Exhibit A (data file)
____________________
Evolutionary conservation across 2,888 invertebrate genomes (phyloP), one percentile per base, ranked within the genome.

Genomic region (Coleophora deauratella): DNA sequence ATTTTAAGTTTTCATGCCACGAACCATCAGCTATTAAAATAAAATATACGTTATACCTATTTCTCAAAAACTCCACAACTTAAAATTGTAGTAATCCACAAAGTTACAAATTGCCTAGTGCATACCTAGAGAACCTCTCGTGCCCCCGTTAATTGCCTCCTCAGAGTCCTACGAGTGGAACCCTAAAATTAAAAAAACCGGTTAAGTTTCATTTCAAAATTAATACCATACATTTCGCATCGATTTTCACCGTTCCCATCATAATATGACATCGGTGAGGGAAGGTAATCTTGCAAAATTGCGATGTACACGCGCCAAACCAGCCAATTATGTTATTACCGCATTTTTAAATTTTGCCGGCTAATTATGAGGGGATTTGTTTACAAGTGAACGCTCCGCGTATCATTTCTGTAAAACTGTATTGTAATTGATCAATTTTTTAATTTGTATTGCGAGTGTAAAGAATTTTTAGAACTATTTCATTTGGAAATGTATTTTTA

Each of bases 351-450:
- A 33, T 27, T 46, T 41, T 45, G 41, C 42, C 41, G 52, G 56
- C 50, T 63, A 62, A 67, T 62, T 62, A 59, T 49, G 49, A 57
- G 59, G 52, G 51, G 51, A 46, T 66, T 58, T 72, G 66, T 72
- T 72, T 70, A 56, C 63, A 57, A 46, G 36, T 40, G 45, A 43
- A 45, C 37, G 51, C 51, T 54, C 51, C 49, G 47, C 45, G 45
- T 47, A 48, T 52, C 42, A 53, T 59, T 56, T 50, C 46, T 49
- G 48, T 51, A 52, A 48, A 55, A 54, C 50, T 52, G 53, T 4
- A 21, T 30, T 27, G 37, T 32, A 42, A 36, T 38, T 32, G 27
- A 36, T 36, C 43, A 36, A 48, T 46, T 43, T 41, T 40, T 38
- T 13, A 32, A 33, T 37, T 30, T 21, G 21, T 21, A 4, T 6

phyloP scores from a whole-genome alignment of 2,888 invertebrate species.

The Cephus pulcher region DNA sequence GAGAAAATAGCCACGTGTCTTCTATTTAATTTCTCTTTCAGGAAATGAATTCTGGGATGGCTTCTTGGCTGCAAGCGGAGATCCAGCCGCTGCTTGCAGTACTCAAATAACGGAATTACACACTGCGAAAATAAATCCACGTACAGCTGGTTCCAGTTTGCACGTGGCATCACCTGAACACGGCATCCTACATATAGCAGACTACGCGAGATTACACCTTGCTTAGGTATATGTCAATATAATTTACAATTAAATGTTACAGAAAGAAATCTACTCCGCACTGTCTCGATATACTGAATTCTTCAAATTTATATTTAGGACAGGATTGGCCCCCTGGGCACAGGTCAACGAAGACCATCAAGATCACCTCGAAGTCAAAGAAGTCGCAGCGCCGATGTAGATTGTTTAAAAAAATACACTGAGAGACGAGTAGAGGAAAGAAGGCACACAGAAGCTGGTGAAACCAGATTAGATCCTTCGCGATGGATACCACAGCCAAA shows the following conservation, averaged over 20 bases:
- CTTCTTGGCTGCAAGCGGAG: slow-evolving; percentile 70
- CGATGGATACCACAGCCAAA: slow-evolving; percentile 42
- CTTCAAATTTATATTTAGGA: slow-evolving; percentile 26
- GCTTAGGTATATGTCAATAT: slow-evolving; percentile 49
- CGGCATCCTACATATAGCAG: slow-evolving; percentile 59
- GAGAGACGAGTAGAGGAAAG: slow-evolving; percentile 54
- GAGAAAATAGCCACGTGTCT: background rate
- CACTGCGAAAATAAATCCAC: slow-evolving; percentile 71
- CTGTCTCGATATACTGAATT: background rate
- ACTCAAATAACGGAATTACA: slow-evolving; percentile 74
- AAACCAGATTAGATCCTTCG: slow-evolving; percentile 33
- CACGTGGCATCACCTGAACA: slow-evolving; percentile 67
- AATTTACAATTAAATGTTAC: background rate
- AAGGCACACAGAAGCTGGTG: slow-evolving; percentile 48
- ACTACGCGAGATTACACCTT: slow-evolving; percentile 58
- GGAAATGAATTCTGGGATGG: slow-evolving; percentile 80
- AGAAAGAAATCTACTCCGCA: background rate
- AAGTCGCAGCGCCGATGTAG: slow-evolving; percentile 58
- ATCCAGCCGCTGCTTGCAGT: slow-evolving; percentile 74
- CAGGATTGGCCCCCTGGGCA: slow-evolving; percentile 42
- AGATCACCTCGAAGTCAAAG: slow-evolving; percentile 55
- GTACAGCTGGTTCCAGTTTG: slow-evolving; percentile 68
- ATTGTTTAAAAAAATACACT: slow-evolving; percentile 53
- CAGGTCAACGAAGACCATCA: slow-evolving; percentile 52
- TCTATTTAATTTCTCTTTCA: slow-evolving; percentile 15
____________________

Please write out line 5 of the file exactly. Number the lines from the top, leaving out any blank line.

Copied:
- C 50, T 63, A 62, A 67, T 62, T 62, A 59, T 49, G 49, A 57